5. Believing no one will find this interesting.
However, this belief can be quickly undermined by a similar sensation presented in point 2, the question: Why me?
Why would someone want to read what I have written over somebody else?
What gives my ideas and contemplations an edge over other articles and posts?
How the hell can I write something that someone else would actually take the time to read?
…and so on.
Of course, from here it can be very easy to route back to point 2 and let the cycle of backlogging continue as demonstrated below:
As stated, this repeats as often as you let it meaning that it’s your job to break out of this cycle by any means necessary. This can be done in many different ways, yet I find the term that sums it up best (and you are going to hate me for saying this) is…
Now by inspiration I don’t necessarily mean a divine intervention descending from the heavens, whispering the holy words into your ear and therefore summoning your blogging majesty to get to work (of course, if this does happen then obviously listen!) but rather the inspiration that can very much come from within. I am aware that this seems almost paradoxical as many associate the concept of inspiration with an external force stimulating you mentally into action (and believe me, this is a topic that deserves an entire blog in itself), yet it is important you must allow inspiration, whatever form it may exist in, to drive you to work. It’s all well and good to feel inspired by a concept but at this point it is entirely your job to recognise, understand and control this to encourage you forth. This is true for far more than just writing a blog of course. Inspiration may spur you to learn that instrument you’ve always wanted to, or perhaps book that holiday or kiss that girl, but for now I’ll focus on where I found this inspiration and where I let it take me.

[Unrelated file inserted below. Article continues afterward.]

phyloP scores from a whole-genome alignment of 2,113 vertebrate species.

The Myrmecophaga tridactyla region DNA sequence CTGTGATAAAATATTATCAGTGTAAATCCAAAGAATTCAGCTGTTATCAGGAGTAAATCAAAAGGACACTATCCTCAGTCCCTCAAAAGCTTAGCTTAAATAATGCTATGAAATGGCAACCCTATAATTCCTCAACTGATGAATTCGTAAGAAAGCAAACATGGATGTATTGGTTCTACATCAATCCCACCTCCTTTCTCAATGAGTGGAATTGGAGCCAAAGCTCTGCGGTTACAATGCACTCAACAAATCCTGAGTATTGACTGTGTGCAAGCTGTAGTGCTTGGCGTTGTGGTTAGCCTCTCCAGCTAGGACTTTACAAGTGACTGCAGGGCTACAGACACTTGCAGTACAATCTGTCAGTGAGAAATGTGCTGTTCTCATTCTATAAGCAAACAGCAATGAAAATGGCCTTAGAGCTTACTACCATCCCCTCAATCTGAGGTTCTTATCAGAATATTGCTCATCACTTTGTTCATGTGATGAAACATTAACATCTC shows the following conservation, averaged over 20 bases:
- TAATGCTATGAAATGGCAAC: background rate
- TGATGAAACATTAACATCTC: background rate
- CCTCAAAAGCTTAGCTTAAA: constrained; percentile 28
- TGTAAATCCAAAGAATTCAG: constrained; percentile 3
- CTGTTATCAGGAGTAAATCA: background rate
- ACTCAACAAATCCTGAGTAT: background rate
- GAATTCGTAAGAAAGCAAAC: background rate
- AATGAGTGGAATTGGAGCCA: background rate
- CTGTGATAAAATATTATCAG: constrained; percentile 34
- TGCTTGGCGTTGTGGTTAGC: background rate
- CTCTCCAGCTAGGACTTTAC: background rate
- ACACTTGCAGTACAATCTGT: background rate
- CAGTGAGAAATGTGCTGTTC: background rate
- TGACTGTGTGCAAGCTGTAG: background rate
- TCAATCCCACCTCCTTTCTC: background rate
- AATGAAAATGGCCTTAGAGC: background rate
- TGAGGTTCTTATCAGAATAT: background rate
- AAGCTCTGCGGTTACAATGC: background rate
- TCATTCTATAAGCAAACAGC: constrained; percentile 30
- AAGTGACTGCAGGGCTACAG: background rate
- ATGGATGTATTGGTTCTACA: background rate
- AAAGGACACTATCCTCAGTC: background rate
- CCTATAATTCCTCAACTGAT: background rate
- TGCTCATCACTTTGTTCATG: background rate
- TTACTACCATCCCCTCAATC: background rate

A couple of weekends ago, I went on a day trip to Brighton with my family; this trip gave me the distance and relaxation I needed to even realise that I wanted to start writing blogs. A sudden lack of business in your life can make you notice the smaller things or the ideas you may have forgotten about. Strangely enough, I can even locate the very moment in which I felt an unstoppable force to achieve anything if I put my mind to it, and this was when I won a prize on a claw machine in the Brighton Pier arcade:
Yes this may seem trivial, or hilarious, or downright stupid, but after watching a myriad of customers try and fail to win cheap, poorly made stuffed Minions, Hulks and Yoshis; the way in which I strolled up and successfully clawed Peter Quill on my first try gave me a moment of strange encouragement. Now I’m not telling you to hunt down a claw machine to win questionably copyright-breaching toys in an attempt to find your muse, yet it is important to notice these moments of inspiration and follow incentives when an undefinable motivation suddenly appears… or maybe it was just down to luck!
7. Finding a ‘way in’.
Once you’ve either motivated yourself or chanced upon external inspiration, get to work as quickly as possible. It sounds stupid but this opening window of incomprehensible impulse will never last as long as you think, so knuckle down while you still want to. This is also the time in which ideas will be bouncing around your head at such speed that you will genuinely need a pen and paper / notes app on your phone / quill and parchment / etc. just to keep track of these brand new ideas. Write down any and every stupid idea, ridiculous title and absurd sentiment. While it may not seem like it helps now, as in this moment everything seems so obvious, everything you jot down you will come back to at a later date.
Once this process seems like it is calming down, it’s time to work out a ‘way in’.
As you are sitting there thinking of every single possibility, it’s time to contemplate what’s realistic and therefore to set small goals for yourself. Obviously, it’s impossible to start on every idea at once so it’s important to think about where to start: